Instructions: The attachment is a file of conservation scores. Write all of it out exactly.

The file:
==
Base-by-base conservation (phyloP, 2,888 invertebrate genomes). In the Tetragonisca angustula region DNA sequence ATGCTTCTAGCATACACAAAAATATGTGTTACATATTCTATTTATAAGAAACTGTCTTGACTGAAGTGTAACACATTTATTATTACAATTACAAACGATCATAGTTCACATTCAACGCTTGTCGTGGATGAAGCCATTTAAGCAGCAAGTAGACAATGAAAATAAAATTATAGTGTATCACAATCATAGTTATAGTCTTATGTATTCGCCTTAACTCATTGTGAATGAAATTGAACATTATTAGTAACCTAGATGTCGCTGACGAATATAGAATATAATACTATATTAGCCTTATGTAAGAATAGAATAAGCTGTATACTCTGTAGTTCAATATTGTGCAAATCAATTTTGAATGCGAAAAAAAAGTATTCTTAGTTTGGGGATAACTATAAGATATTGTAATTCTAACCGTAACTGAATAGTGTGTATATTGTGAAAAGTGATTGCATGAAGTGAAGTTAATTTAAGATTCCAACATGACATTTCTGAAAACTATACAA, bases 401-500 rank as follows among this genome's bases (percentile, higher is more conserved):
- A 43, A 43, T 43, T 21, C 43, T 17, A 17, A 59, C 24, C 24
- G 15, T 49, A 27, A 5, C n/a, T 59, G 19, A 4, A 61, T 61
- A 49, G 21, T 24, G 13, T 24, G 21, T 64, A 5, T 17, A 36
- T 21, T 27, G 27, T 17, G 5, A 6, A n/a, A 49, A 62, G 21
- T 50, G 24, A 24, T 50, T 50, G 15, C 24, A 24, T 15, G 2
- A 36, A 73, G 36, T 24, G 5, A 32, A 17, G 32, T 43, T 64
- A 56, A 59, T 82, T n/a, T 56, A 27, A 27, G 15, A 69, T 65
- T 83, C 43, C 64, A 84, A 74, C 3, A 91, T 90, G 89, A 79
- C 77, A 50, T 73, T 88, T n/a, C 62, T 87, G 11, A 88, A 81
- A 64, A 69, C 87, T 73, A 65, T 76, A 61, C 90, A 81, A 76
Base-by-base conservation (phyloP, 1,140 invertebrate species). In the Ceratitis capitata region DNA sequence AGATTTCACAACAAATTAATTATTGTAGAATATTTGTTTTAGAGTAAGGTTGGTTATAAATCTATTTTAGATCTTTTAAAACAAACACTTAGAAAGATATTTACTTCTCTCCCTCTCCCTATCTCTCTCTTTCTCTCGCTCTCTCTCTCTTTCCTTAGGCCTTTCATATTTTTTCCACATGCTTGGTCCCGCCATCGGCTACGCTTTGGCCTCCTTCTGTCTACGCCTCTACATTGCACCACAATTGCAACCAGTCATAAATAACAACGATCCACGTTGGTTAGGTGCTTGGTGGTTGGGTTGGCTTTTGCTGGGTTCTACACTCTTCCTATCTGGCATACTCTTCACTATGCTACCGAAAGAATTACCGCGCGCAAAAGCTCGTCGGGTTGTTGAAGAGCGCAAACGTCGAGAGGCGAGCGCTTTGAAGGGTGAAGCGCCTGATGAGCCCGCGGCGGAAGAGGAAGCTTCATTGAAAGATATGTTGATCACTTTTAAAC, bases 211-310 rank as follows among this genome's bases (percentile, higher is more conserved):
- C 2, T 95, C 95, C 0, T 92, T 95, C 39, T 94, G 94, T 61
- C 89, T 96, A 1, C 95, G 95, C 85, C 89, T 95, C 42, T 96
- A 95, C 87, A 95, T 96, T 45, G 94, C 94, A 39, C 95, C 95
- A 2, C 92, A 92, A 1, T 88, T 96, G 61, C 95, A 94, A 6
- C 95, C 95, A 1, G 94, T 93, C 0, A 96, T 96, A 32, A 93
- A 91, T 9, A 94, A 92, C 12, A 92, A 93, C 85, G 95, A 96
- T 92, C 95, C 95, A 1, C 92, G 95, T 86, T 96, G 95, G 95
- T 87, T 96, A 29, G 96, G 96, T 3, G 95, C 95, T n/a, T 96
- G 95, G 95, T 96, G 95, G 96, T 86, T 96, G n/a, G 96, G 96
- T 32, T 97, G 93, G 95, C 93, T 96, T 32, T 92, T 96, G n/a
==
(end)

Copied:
Base-by-base conservation (phyloP, 2,888 invertebrate genomes). In the Tetragonisca angustula region DNA sequence ATGCTTCTAGCATACACAAAAATATGTGTTACATATTCTATTTATAAGAAACTGTCTTGACTGAAGTGTAACACATTTATTATTACAATTACAAACGATCATAGTTCACATTCAACGCTTGTCGTGGATGAAGCCATTTAAGCAGCAAGTAGACAATGAAAATAAAATTATAGTGTATCACAATCATAGTTATAGTCTTATGTATTCGCCTTAACTCATTGTGAATGAAATTGAACATTATTAGTAACCTAGATGTCGCTGACGAATATAGAATATAATACTATATTAGCCTTATGTAAGAATAGAATAAGCTGTATACTCTGTAGTTCAATATTGTGCAAATCAATTTTGAATGCGAAAAAAAAGTATTCTTAGTTTGGGGATAACTATAAGATATTGTAATTCTAACCGTAACTGAATAGTGTGTATATTGTGAAAAGTGATTGCATGAAGTGAAGTTAATTTAAGATTCCAACATGACATTTCTGAAAACTATACAA, bases 401-500 rank as follows among this genome's bases (percentile, higher is more conserved):
- A 43, A 43, T 43, T 21, C 43, T 17, A 17, A 59, C 24, C 24
- G 15, T 49, A 27, A 5, C n/a, T 59, G 19, A 4, A 61, T 61
- A 49, G 21, T 24, G 13, T 24, G 21, T 64, A 5, T 17, A 36
- T 21, T 27, G 27, T 17, G 5, A 6, A n/a, A 49, A 62, G 21
- T 50, G 24, A 24, T 50, T 50, G 15, C 24, A 24, T 15, G 2
- A 36, A 73, G 36, T 24, G 5, A 32, A 17, G 32, T 43, T 64
- A 56, A 59, T 82, T n/a, T 56, A 27, A 27, G 15, A 69, T 65
- T 83, C 43, C 64, A 84, A 74, C 3, A 91, T 90, G 89, A 79
- C 77, A 50, T 73, T 88, T n/a, C 62, T 87, G 11, A 88, A 81
- A 64, A 69, C 87, T 73, A 65, T 76, A 61, C 90, A 81, A 76
Base-by-base conservation (phyloP, 1,140 invertebrate species). In the Ceratitis capitata region DNA sequence AGATTTCACAACAAATTAATTATTGTAGAATATTTGTTTTAGAGTAAGGTTGGTTATAAATCTATTTTAGATCTTTTAAAACAAACACTTAGAAAGATATTTACTTCTCTCCCTCTCCCTATCTCTCTCTTTCTCTCGCTCTCTCTCTCTTTCCTTAGGCCTTTCATATTTTTTCCACATGCTTGGTCCCGCCATCGGCTACGCTTTGGCCTCCTTCTGTCTACGCCTCTACATTGCACCACAATTGCAACCAGTCATAAATAACAACGATCCACGTTGGTTAGGTGCTTGGTGGTTGGGTTGGCTTTTGCTGGGTTCTACACTCTTCCTATCTGGCATACTCTTCACTATGCTACCGAAAGAATTACCGCGCGCAAAAGCTCGTCGGGTTGTTGAAGAGCGCAAACGTCGAGAGGCGAGCGCTTTGAAGGGTGAAGCGCCTGATGAGCCCGCGGCGGAAGAGGAAGCTTCATTGAAAGATATGTTGATCACTTTTAAAC, bases 211-310 rank as follows among this genome's bases (percentile, higher is more conserved):
- C 2, T 95, C 95, C 0, T 92, T 95, C 39, T 94, G 94, T 61
- C 89, T 96, A 1, C 95, G 95, C 85, C 89, T 95, C 42, T 96
- A 95, C 87, A 95, T 96, T 45, G 94, C 94, A 39, C 95, C 95
- A 2, C 92, A 92, A 1, T 88, T 96, G 61, C 95, A 94, A 6
- C 95, C 95, A 1, G 94, T 93, C 0, A 96, T 96, A 32, A 93
- A 91, T 9, A 94, A 92, C 12, A 92, A 93, C 85, G 95, A 96
- T 92, C 95, C 95, A 1, C 92, G 95, T 86, T 96, G 95, G 95
- T 87, T 96, A 29, G 96, G 96, T 3, G 95, C 95, T n/a, T 96
- G 95, G 95, T 96, G 95, G 96, T 86, T 96, G n/a, G 96, G 96
- T 32, T 97, G 93, G 95, C 93, T 96, T 32, T 92, T 96, G n/a